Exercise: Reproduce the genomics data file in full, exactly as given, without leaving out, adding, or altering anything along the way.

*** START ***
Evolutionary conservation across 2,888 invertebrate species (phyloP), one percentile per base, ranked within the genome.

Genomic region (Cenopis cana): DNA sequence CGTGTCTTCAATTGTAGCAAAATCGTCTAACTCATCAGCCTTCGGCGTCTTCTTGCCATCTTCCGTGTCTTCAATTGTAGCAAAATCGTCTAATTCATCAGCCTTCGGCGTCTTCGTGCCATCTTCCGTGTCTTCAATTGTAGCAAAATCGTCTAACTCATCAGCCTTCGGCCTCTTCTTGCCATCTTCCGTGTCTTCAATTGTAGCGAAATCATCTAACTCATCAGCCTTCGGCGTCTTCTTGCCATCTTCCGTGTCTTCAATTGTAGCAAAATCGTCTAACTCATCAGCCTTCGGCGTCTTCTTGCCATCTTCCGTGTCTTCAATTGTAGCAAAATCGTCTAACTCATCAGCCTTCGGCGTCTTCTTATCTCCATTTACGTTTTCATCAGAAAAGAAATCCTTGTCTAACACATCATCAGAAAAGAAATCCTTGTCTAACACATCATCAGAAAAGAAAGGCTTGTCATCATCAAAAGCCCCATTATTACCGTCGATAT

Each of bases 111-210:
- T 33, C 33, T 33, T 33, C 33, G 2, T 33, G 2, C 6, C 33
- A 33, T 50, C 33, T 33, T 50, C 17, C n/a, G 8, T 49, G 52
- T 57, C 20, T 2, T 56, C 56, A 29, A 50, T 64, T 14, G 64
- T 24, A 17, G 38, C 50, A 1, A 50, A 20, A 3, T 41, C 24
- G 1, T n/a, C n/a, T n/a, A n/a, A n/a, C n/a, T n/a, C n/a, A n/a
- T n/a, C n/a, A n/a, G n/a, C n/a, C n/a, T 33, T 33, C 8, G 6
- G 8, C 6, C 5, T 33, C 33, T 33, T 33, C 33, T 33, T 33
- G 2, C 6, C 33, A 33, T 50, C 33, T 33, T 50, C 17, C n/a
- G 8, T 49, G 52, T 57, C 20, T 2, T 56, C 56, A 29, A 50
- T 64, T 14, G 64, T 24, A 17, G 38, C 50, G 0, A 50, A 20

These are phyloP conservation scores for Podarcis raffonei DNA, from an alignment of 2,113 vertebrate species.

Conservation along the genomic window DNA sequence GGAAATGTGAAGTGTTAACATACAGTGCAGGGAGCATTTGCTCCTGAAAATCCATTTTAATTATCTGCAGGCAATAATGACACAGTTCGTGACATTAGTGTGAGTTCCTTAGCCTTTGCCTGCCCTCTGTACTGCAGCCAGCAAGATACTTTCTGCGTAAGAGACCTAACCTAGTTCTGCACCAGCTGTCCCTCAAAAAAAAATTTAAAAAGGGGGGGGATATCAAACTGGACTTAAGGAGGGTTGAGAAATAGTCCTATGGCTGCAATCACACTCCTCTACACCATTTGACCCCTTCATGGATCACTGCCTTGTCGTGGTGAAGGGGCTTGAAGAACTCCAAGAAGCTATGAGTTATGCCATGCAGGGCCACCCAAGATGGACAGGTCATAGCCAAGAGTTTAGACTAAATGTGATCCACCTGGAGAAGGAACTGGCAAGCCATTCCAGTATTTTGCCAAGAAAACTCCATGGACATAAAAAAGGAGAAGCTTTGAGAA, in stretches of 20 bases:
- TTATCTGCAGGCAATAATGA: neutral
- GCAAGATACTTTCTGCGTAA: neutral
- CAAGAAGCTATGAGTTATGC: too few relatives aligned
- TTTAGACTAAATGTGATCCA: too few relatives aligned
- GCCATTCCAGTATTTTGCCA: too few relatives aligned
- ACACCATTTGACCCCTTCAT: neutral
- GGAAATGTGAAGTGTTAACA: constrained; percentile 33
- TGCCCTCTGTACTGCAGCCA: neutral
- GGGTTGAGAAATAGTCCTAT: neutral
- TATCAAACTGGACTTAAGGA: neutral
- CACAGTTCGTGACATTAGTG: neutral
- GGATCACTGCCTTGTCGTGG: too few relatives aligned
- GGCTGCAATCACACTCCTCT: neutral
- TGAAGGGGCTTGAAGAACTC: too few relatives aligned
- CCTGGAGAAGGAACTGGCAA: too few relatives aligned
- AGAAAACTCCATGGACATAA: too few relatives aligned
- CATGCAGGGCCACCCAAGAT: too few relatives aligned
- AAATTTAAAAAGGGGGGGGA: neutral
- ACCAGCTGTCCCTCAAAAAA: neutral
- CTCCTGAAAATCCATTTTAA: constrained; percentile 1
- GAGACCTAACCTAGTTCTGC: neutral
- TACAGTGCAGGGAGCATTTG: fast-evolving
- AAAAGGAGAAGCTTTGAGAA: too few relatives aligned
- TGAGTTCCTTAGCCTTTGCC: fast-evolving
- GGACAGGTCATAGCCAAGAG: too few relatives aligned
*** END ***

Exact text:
Evolutionary conservation across 2,888 invertebrate species (phyloP), one percentile per base, ranked within the genome.

Genomic region (Cenopis cana): DNA sequence CGTGTCTTCAATTGTAGCAAAATCGTCTAACTCATCAGCCTTCGGCGTCTTCTTGCCATCTTCCGTGTCTTCAATTGTAGCAAAATCGTCTAATTCATCAGCCTTCGGCGTCTTCGTGCCATCTTCCGTGTCTTCAATTGTAGCAAAATCGTCTAACTCATCAGCCTTCGGCCTCTTCTTGCCATCTTCCGTGTCTTCAATTGTAGCGAAATCATCTAACTCATCAGCCTTCGGCGTCTTCTTGCCATCTTCCGTGTCTTCAATTGTAGCAAAATCGTCTAACTCATCAGCCTTCGGCGTCTTCTTGCCATCTTCCGTGTCTTCAATTGTAGCAAAATCGTCTAACTCATCAGCCTTCGGCGTCTTCTTATCTCCATTTACGTTTTCATCAGAAAAGAAATCCTTGTCTAACACATCATCAGAAAAGAAATCCTTGTCTAACACATCATCAGAAAAGAAAGGCTTGTCATCATCAAAAGCCCCATTATTACCGTCGATAT

Each of bases 111-210:
- T 33, C 33, T 33, T 33, C 33, G 2, T 33, G 2, C 6, C 33
- A 33, T 50, C 33, T 33, T 50, C 17, C n/a, G 8, T 49, G 52
- T 57, C 20, T 2, T 56, C 56, A 29, A 50, T 64, T 14, G 64
- T 24, A 17, G 38, C 50, A 1, A 50, A 20, A 3, T 41, C 24
- G 1, T n/a, C n/a, T n/a, A n/a, A n/a, C n/a, T n/a, C n/a, A n/a
- T n/a, C n/a, A n/a, G n/a, C n/a, C n/a, T 33, T 33, C 8, G 6
- G 8, C 6, C 5, T 33, C 33, T 33, T 33, C 33, T 33, T 33
- G 2, C 6, C 33, A 33, T 50, C 33, T 33, T 50, C 17, C n/a
- G 8, T 49, G 52, T 57, C 20, T 2, T 56, C 56, A 29, A 50
- T 64, T 14, G 64, T 24, A 17, G 38, C 50, G 0, A 50, A 20

These are phyloP conservation scores for Podarcis raffonei DNA, from an alignment of 2,113 vertebrate species.

Conservation along the genomic window DNA sequence GGAAATGTGAAGTGTTAACATACAGTGCAGGGAGCATTTGCTCCTGAAAATCCATTTTAATTATCTGCAGGCAATAATGACACAGTTCGTGACATTAGTGTGAGTTCCTTAGCCTTTGCCTGCCCTCTGTACTGCAGCCAGCAAGATACTTTCTGCGTAAGAGACCTAACCTAGTTCTGCACCAGCTGTCCCTCAAAAAAAAATTTAAAAAGGGGGGGGATATCAAACTGGACTTAAGGAGGGTTGAGAAATAGTCCTATGGCTGCAATCACACTCCTCTACACCATTTGACCCCTTCATGGATCACTGCCTTGTCGTGGTGAAGGGGCTTGAAGAACTCCAAGAAGCTATGAGTTATGCCATGCAGGGCCACCCAAGATGGACAGGTCATAGCCAAGAGTTTAGACTAAATGTGATCCACCTGGAGAAGGAACTGGCAAGCCATTCCAGTATTTTGCCAAGAAAACTCCATGGACATAAAAAAGGAGAAGCTTTGAGAA, in stretches of 20 bases:
- TTATCTGCAGGCAATAATGA: neutral
- GCAAGATACTTTCTGCGTAA: neutral
- CAAGAAGCTATGAGTTATGC: too few relatives aligned
- TTTAGACTAAATGTGATCCA: too few relatives aligned
- GCCATTCCAGTATTTTGCCA: too few relatives aligned
- ACACCATTTGACCCCTTCAT: neutral
- GGAAATGTGAAGTGTTAACA: constrained; percentile 33
- TGCCCTCTGTACTGCAGCCA: neutral
- GGGTTGAGAAATAGTCCTAT: neutral
- TATCAAACTGGACTTAAGGA: neutral
- CACAGTTCGTGACATTAGTG: neutral
- GGATCACTGCCTTGTCGTGG: too few relatives aligned
- GGCTGCAATCACACTCCTCT: neutral
- TGAAGGGGCTTGAAGAACTC: too few relatives aligned
- CCTGGAGAAGGAACTGGCAA: too few relatives aligned
- AGAAAACTCCATGGACATAA: too few relatives aligned
- CATGCAGGGCCACCCAAGAT: too few relatives aligned
- AAATTTAAAAAGGGGGGGGA: neutral
- ACCAGCTGTCCCTCAAAAAA: neutral
- CTCCTGAAAATCCATTTTAA: constrained; percentile 1
- GAGACCTAACCTAGTTCTGC: neutral
- TACAGTGCAGGGAGCATTTG: fast-evolving
- AAAAGGAGAAGCTTTGAGAA: too few relatives aligned
- TGAGTTCCTTAGCCTTTGCC: fast-evolving
- GGACAGGTCATAGCCAAGAG: too few relatives aligned